Public Safety Vs Civil Rights the United Essay

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Public Safety vs. Civil Rights

The United States and its citizens promote a vision of the country as the epitome of civil rights and liberties. These, however, are not offered free from the conditions of honoring the civil rights and liberties, and indeed the safety, of those who share citizenship and residency within American borders. Hence, public safety and civil liberties often need to share an uncomfortable balance. In many cases, issues that relate to these are by no means clear and continue to be debated.

The Death Penalty: Effective Crime Deterrent vs. Civil Rights Violation

The death penalty is one of the most highly debated legal issues, both in the United States and world wide. At the heart of the debate is whether this method of punishment can be regarded as a true deterrent for crime and how this balances against the danger of civil rights violations. Both advocates for and opponents against capital punishment make strong arguments, resulting in a type of stalemate situation, where it appears that agreement is impossible.

As opponent against the death penalty, the American Civil Liberties Union (ACLU, 2012) argues that, first and foremost, the death penalty in the United States is applied in an unfair and unjust way. This claim is based on the tendency of disproportionate convictions against those without the funding for good legal counsel, those convicted of murdering a white victim, and the race of the convicted. According to the ACLU, people of color are far more likely to be executed than those who are white. Furthermore, many wrongful executions have been conducted against innocent people. This discrimination, according to the ACLU, fundamentally violates the rights of those who are convicted, wrongfully or otherwise.

The ACLU also addresses the moral argument against the death penalty, in that a murder conviction, even if rightfully upheld, should not give the State or any other party the right to use murder as a tool for justice. Indeed, such a penalty places the state at the same level as the criminals that are convicted, raising questions about the moral standing of those who are in charge of public safety.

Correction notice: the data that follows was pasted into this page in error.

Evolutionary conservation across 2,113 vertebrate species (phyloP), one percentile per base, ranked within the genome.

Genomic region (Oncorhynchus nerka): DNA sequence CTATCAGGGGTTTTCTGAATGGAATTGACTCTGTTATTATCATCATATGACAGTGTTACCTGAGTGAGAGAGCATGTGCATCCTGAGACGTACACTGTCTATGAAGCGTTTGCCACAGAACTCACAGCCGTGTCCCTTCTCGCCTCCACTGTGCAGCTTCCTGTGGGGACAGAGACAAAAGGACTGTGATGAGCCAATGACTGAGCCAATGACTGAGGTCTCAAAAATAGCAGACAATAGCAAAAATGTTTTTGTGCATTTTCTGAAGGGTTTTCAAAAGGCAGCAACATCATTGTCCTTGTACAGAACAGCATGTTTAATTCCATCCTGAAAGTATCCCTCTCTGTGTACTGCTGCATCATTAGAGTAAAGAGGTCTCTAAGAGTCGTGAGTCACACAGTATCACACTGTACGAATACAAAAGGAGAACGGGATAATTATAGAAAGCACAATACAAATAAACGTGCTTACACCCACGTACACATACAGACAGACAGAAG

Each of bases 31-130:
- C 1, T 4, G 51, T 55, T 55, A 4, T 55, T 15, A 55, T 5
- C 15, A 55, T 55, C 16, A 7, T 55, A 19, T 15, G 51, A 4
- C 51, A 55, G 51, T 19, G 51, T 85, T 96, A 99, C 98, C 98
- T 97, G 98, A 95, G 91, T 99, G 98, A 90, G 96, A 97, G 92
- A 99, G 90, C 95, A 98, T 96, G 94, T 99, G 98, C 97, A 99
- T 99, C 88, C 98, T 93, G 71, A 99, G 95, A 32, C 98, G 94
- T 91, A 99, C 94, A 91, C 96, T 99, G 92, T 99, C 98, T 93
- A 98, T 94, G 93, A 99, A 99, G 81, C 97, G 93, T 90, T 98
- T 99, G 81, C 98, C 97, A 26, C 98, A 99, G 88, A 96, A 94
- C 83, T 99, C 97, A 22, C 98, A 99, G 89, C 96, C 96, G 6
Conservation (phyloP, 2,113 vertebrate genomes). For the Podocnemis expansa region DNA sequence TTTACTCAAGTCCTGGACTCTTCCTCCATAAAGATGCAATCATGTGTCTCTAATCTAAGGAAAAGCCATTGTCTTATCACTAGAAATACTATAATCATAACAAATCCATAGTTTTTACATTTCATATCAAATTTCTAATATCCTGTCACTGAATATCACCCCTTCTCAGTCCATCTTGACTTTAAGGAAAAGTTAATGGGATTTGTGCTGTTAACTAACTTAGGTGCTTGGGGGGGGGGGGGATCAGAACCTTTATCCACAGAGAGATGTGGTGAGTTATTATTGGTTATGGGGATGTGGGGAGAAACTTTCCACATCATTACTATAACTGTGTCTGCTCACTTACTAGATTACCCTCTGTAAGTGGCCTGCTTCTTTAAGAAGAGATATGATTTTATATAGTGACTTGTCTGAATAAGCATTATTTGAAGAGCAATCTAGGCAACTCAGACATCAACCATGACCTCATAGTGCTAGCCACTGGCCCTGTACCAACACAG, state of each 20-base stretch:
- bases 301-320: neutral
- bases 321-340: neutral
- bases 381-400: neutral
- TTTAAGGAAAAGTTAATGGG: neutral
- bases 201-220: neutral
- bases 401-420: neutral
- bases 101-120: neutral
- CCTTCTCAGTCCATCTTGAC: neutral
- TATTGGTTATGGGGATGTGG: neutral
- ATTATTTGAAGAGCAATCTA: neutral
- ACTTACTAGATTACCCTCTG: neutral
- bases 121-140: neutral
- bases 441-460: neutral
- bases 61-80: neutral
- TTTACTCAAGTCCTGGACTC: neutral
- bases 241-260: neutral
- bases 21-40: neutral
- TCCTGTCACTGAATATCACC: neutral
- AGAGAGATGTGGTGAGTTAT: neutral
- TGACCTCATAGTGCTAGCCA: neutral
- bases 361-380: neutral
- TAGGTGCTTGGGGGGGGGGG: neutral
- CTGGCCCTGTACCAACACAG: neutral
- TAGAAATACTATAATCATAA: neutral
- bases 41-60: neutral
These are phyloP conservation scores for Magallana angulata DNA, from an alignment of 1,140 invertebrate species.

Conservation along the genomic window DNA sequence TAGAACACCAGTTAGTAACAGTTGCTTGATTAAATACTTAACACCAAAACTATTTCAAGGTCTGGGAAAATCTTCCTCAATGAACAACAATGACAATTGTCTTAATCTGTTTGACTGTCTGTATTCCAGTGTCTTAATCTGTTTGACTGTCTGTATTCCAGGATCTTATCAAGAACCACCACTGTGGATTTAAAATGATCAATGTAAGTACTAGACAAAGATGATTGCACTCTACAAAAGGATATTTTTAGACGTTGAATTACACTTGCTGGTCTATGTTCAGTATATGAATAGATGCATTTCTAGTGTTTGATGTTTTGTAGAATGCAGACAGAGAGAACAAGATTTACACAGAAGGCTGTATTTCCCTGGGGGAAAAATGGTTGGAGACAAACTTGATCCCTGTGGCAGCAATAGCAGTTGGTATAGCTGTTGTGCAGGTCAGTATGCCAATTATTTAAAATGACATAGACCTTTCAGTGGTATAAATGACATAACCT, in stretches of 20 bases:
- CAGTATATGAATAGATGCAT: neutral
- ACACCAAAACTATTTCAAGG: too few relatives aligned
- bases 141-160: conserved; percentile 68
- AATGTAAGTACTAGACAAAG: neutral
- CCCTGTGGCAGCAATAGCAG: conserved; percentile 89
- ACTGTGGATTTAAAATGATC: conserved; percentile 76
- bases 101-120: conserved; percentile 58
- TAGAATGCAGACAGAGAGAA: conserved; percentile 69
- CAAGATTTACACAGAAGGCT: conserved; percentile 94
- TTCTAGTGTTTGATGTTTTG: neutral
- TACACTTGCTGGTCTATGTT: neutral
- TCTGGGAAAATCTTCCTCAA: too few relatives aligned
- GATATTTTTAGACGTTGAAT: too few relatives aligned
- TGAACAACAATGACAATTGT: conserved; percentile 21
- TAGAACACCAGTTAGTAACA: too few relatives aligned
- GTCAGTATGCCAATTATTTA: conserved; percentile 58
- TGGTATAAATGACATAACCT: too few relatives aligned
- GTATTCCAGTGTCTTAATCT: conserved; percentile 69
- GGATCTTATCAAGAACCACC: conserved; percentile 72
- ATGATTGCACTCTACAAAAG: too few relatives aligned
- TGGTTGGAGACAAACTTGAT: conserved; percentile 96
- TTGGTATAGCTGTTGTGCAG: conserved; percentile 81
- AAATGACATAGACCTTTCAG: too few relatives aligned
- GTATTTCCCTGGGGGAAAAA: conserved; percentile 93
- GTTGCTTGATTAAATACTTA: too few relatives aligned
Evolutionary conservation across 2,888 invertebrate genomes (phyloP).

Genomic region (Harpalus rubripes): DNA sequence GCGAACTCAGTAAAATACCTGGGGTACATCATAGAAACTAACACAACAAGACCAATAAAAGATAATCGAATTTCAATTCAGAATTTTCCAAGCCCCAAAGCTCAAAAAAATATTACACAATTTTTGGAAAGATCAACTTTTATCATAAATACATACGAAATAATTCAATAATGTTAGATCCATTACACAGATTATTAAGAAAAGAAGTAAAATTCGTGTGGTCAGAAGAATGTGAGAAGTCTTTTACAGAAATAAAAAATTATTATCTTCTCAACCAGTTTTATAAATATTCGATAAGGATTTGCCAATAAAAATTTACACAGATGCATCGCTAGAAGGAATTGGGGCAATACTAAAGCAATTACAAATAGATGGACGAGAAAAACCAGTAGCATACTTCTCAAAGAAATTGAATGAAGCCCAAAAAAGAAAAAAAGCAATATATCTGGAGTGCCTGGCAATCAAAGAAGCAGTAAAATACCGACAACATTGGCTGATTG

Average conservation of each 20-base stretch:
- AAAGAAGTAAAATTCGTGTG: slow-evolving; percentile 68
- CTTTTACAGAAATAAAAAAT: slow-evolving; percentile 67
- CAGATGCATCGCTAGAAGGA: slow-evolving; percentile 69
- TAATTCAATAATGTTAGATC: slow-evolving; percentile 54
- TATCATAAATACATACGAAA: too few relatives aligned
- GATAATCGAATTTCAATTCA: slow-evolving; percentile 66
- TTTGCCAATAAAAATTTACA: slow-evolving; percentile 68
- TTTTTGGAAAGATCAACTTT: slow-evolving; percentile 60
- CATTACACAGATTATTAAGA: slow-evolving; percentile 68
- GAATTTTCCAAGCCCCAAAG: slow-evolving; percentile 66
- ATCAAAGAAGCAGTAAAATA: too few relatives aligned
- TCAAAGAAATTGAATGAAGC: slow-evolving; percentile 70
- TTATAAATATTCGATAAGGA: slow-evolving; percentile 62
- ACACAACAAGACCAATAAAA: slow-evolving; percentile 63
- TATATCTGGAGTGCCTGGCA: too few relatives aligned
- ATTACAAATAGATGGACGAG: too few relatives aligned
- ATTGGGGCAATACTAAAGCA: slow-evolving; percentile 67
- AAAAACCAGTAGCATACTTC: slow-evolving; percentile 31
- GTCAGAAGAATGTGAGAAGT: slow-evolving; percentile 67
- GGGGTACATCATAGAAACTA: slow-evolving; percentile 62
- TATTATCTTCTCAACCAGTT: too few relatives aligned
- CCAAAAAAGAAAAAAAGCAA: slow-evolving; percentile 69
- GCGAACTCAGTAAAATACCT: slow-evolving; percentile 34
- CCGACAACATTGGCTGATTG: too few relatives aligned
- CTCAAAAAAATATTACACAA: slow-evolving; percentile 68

Finally, the ACLU argues that there is no public safety benefit to the death penalty, and that the greatest effect it has is wasting tax payer money. In addition, the majority of law enforcement professionals are of the opinion that, compared to strategies such as increasing the number of police officers and improving the economy, the death penalty ranks lowest as a method of reducing violence.

Proponents of the death penalty, on the other hand, argue that the death penalty indeed does serve as a deterrent for violent crime. Other arguments include the fact that seeing a murderer convicted and executed can have a powerful cathartic effect on family members of murder victims.

Tanner (2007) bases his argument in favor of the death penalty on a series of academic studies that claim to prove beyond a doubt that capital punishment indeed does deter crime. The claim made by these studies is that up to 18 lives are saved with the execution of each convicted killer. This is not only because the felon in question is no longer free to kill, but also because the conviction and execution are conducted in such a way that potential murderers are deterred from their actions for fear of being executed themselves.

The moral argument here would then be that murderers deserve no more than reward in kind for their actions. Nevertheless, Tanner makes no mention of the detrimental effect of wrongful convictions, executions, and disproportionate guilty verdicts. Hence, the murky territory of divergent opinions and investigations that focus on singular cases makes it difficult to distinguish truth, if indeed there is such a thing, from opinion and from fiction.

Gun Control: Amendment Violation or Public Safety Concern

Gun control is yet another hotly debated topic in the United States, not least in the light of the recent incidents of gun violence suffered by the country. Certainly, this is an emotional issue, especially for the loved ones of those falling victim to such violence. However, the main argument against gun control is whether this would truly serve as a method to curb violent crime in the country.